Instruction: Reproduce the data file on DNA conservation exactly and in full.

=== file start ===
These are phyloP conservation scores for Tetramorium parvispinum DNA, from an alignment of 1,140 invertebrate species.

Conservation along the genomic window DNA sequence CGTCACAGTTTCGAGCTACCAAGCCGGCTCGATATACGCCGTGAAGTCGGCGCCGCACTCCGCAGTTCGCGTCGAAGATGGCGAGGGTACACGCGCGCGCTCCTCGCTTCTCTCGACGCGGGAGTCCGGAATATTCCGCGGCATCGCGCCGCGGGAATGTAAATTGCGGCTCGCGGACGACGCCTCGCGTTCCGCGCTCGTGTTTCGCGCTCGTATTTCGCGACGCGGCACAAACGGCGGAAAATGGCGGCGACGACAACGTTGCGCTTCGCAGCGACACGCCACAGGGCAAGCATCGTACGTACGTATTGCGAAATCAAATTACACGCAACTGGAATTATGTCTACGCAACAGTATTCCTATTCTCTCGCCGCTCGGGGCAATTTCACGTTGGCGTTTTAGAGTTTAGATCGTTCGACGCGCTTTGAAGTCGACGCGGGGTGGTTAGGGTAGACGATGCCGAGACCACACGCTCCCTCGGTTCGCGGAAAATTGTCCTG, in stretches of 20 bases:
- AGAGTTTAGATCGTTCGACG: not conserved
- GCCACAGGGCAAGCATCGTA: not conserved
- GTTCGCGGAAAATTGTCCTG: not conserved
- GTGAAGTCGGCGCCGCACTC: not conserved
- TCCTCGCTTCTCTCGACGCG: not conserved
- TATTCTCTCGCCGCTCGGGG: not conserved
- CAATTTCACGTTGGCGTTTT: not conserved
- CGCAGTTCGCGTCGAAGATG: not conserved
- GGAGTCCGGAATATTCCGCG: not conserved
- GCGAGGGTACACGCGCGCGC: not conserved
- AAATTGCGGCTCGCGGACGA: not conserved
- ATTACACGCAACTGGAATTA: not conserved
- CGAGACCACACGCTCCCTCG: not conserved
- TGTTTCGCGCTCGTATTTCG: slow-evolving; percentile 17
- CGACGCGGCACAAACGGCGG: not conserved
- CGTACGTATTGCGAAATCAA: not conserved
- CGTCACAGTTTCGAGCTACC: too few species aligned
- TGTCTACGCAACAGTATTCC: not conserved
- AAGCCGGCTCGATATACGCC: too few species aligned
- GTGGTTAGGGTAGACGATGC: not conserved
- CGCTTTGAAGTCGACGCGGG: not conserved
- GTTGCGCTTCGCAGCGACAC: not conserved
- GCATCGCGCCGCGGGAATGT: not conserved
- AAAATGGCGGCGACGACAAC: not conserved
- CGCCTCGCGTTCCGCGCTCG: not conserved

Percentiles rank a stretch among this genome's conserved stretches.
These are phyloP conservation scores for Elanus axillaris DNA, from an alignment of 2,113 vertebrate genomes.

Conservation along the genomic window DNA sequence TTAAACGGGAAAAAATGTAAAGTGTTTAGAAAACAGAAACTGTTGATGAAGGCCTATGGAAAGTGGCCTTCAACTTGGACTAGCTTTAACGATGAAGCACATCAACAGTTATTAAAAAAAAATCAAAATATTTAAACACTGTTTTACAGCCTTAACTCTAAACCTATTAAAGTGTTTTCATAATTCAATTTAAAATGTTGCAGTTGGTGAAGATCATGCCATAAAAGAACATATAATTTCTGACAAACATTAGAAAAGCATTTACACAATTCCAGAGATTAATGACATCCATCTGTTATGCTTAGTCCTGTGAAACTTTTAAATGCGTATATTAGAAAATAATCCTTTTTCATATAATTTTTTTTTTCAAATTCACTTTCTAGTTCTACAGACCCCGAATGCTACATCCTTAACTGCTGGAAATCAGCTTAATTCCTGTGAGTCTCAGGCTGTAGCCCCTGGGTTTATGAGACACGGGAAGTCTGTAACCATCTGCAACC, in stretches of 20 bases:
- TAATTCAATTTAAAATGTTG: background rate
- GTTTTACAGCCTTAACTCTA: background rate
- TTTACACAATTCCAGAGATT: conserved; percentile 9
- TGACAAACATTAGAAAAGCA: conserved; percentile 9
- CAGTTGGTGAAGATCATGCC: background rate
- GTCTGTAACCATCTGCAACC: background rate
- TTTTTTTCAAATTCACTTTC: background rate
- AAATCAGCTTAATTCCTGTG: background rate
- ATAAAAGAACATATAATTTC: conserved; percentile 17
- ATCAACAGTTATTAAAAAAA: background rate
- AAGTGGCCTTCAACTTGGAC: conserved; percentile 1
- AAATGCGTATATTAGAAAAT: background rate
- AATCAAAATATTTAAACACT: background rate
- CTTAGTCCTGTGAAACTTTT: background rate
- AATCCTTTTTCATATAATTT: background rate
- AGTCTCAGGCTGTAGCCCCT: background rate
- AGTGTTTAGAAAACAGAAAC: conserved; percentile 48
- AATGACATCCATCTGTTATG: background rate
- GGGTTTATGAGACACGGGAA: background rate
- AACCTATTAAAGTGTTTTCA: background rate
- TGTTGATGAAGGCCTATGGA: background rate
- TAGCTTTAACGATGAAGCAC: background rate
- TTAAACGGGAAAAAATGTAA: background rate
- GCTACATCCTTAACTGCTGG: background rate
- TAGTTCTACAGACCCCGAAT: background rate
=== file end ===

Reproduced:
These are phyloP conservation scores for Tetramorium parvispinum DNA, from an alignment of 1,140 invertebrate species.

Conservation along the genomic window DNA sequence CGTCACAGTTTCGAGCTACCAAGCCGGCTCGATATACGCCGTGAAGTCGGCGCCGCACTCCGCAGTTCGCGTCGAAGATGGCGAGGGTACACGCGCGCGCTCCTCGCTTCTCTCGACGCGGGAGTCCGGAATATTCCGCGGCATCGCGCCGCGGGAATGTAAATTGCGGCTCGCGGACGACGCCTCGCGTTCCGCGCTCGTGTTTCGCGCTCGTATTTCGCGACGCGGCACAAACGGCGGAAAATGGCGGCGACGACAACGTTGCGCTTCGCAGCGACACGCCACAGGGCAAGCATCGTACGTACGTATTGCGAAATCAAATTACACGCAACTGGAATTATGTCTACGCAACAGTATTCCTATTCTCTCGCCGCTCGGGGCAATTTCACGTTGGCGTTTTAGAGTTTAGATCGTTCGACGCGCTTTGAAGTCGACGCGGGGTGGTTAGGGTAGACGATGCCGAGACCACACGCTCCCTCGGTTCGCGGAAAATTGTCCTG, in stretches of 20 bases:
- AGAGTTTAGATCGTTCGACG: not conserved
- GCCACAGGGCAAGCATCGTA: not conserved
- GTTCGCGGAAAATTGTCCTG: not conserved
- GTGAAGTCGGCGCCGCACTC: not conserved
- TCCTCGCTTCTCTCGACGCG: not conserved
- TATTCTCTCGCCGCTCGGGG: not conserved
- CAATTTCACGTTGGCGTTTT: not conserved
- CGCAGTTCGCGTCGAAGATG: not conserved
- GGAGTCCGGAATATTCCGCG: not conserved
- GCGAGGGTACACGCGCGCGC: not conserved
- AAATTGCGGCTCGCGGACGA: not conserved
- ATTACACGCAACTGGAATTA: not conserved
- CGAGACCACACGCTCCCTCG: not conserved
- TGTTTCGCGCTCGTATTTCG: slow-evolving; percentile 17
- CGACGCGGCACAAACGGCGG: not conserved
- CGTACGTATTGCGAAATCAA: not conserved
- CGTCACAGTTTCGAGCTACC: too few species aligned
- TGTCTACGCAACAGTATTCC: not conserved
- AAGCCGGCTCGATATACGCC: too few species aligned
- GTGGTTAGGGTAGACGATGC: not conserved
- CGCTTTGAAGTCGACGCGGG: not conserved
- GTTGCGCTTCGCAGCGACAC: not conserved
- GCATCGCGCCGCGGGAATGT: not conserved
- AAAATGGCGGCGACGACAAC: not conserved
- CGCCTCGCGTTCCGCGCTCG: not conserved

Percentiles rank a stretch among this genome's conserved stretches.
These are phyloP conservation scores for Elanus axillaris DNA, from an alignment of 2,113 vertebrate genomes.

Conservation along the genomic window DNA sequence TTAAACGGGAAAAAATGTAAAGTGTTTAGAAAACAGAAACTGTTGATGAAGGCCTATGGAAAGTGGCCTTCAACTTGGACTAGCTTTAACGATGAAGCACATCAACAGTTATTAAAAAAAAATCAAAATATTTAAACACTGTTTTACAGCCTTAACTCTAAACCTATTAAAGTGTTTTCATAATTCAATTTAAAATGTTGCAGTTGGTGAAGATCATGCCATAAAAGAACATATAATTTCTGACAAACATTAGAAAAGCATTTACACAATTCCAGAGATTAATGACATCCATCTGTTATGCTTAGTCCTGTGAAACTTTTAAATGCGTATATTAGAAAATAATCCTTTTTCATATAATTTTTTTTTTCAAATTCACTTTCTAGTTCTACAGACCCCGAATGCTACATCCTTAACTGCTGGAAATCAGCTTAATTCCTGTGAGTCTCAGGCTGTAGCCCCTGGGTTTATGAGACACGGGAAGTCTGTAACCATCTGCAACC, in stretches of 20 bases:
- TAATTCAATTTAAAATGTTG: background rate
- GTTTTACAGCCTTAACTCTA: background rate
- TTTACACAATTCCAGAGATT: conserved; percentile 9
- TGACAAACATTAGAAAAGCA: conserved; percentile 9
- CAGTTGGTGAAGATCATGCC: background rate
- GTCTGTAACCATCTGCAACC: background rate
- TTTTTTTCAAATTCACTTTC: background rate
- AAATCAGCTTAATTCCTGTG: background rate
- ATAAAAGAACATATAATTTC: conserved; percentile 17
- ATCAACAGTTATTAAAAAAA: background rate
- AAGTGGCCTTCAACTTGGAC: conserved; percentile 1
- AAATGCGTATATTAGAAAAT: background rate
- AATCAAAATATTTAAACACT: background rate
- CTTAGTCCTGTGAAACTTTT: background rate
- AATCCTTTTTCATATAATTT: background rate
- AGTCTCAGGCTGTAGCCCCT: background rate
- AGTGTTTAGAAAACAGAAAC: conserved; percentile 48
- AATGACATCCATCTGTTATG: background rate
- GGGTTTATGAGACACGGGAA: background rate
- AACCTATTAAAGTGTTTTCA: background rate
- TGTTGATGAAGGCCTATGGA: background rate
- TAGCTTTAACGATGAAGCAC: background rate
- TTAAACGGGAAAAAATGTAA: background rate
- GCTACATCCTTAACTGCTGG: background rate
- TAGTTCTACAGACCCCGAAT: background rate